Vehicle Repossession: Paying the Deficiency
Was the deficiency computed correctly?
A deficiency is the difference between the amount owed under the security agreement and the amount the creditor is able to recover upon selling the vehicle after default. The money from the sale will reduce the amount you owe. If the creditor gets less money than you owe, you will still owe the difference. If the creditor gets more money from the sale than you owe, you will get a refund of the extra money and there is no deficiency. Typically, to calculate the balance due on the deficiency, the creditor takes the unpaid amount you owe under the contract plus late charges, earned and unpaid interest, costs of repossession and sale, minus the proceeds of the sale. You should receive a rebate for unused credit insurance and unearned interest. The creditor should only be allowed reasonable charges for repossession, attorney's fees, storage, towing, repair and reconditioning expenses. A creditor is allowed to sue you for a deficiency judgment to collect the remaining amount owed on the deficiency.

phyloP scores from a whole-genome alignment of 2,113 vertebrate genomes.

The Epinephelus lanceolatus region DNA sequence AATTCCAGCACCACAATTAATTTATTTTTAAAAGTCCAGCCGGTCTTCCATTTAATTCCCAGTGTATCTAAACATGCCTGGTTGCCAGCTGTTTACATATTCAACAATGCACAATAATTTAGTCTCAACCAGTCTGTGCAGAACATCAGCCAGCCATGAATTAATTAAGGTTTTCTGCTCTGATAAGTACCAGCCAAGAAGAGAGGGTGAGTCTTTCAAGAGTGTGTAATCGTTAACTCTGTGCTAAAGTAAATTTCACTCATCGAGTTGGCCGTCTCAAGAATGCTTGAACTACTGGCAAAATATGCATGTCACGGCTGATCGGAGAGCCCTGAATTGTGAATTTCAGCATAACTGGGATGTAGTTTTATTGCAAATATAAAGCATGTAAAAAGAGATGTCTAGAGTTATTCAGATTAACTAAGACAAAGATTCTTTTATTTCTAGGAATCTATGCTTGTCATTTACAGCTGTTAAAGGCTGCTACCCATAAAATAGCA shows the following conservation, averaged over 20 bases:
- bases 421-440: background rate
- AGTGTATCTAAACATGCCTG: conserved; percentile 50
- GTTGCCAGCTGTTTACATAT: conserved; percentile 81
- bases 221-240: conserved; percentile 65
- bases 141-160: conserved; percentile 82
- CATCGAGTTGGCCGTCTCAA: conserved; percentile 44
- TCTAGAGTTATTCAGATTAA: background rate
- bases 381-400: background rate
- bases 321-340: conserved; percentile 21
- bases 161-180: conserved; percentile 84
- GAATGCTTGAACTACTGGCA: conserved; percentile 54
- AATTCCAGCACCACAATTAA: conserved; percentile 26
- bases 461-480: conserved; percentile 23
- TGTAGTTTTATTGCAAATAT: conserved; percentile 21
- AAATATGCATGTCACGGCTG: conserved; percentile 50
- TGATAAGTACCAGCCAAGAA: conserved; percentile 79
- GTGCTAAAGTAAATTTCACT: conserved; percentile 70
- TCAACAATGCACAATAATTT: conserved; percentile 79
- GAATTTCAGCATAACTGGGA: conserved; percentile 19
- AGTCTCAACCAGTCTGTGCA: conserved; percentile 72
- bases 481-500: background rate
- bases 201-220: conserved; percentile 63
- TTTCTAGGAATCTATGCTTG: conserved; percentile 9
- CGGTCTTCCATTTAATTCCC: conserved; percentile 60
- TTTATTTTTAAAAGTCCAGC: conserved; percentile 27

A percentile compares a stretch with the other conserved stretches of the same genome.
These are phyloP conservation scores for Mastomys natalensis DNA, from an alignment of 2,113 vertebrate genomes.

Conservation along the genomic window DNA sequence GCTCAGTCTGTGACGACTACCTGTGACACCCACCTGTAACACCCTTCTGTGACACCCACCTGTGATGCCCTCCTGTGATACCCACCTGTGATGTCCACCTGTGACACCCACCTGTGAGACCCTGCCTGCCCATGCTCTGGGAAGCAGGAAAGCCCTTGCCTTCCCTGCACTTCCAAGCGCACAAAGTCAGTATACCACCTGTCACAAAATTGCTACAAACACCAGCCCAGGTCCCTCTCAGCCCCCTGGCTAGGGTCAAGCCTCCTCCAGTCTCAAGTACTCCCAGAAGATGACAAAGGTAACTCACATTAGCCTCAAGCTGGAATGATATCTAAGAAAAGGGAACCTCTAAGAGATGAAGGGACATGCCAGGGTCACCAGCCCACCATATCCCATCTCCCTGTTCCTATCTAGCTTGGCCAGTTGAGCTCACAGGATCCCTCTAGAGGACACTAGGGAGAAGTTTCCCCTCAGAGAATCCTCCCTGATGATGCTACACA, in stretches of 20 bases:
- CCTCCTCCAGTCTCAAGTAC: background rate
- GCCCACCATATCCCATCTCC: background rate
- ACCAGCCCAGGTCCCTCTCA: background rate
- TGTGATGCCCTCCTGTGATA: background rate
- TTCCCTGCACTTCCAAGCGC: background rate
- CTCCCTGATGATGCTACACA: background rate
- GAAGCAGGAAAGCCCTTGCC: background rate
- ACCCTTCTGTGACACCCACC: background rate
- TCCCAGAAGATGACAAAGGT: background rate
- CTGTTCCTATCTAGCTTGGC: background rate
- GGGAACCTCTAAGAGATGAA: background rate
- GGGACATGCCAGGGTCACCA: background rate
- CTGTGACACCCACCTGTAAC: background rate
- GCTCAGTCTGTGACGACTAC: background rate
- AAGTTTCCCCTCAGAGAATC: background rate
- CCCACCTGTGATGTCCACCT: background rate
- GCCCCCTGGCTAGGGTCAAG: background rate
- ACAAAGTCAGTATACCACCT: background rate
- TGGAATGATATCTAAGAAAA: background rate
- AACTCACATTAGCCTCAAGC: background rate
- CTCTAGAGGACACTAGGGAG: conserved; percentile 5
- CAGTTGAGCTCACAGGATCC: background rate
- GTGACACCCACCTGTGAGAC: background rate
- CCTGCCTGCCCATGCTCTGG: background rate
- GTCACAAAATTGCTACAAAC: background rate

Is the creditor entitled to a deficiency?
In Delaware, failure to strictly comply with the notice provisions of the Delaware Commercial Code regarding the sale of the vehicle may be raised as a defense as to prevent the creditor from recovering a deficiency judgment. For example, where the creditor provides an accounting of the amount due in the notice but fails to account for the rebate of unearned finance charges and insurance premiums, this error in the amount is a defect in the notice. As a result, the creditor is barred from recovery of a deficiency. If a creditor sues you for a deficiency judgment, you should consult an attorney to find out whether you have any defenses which reduce or completely prevent the deficiency judgment.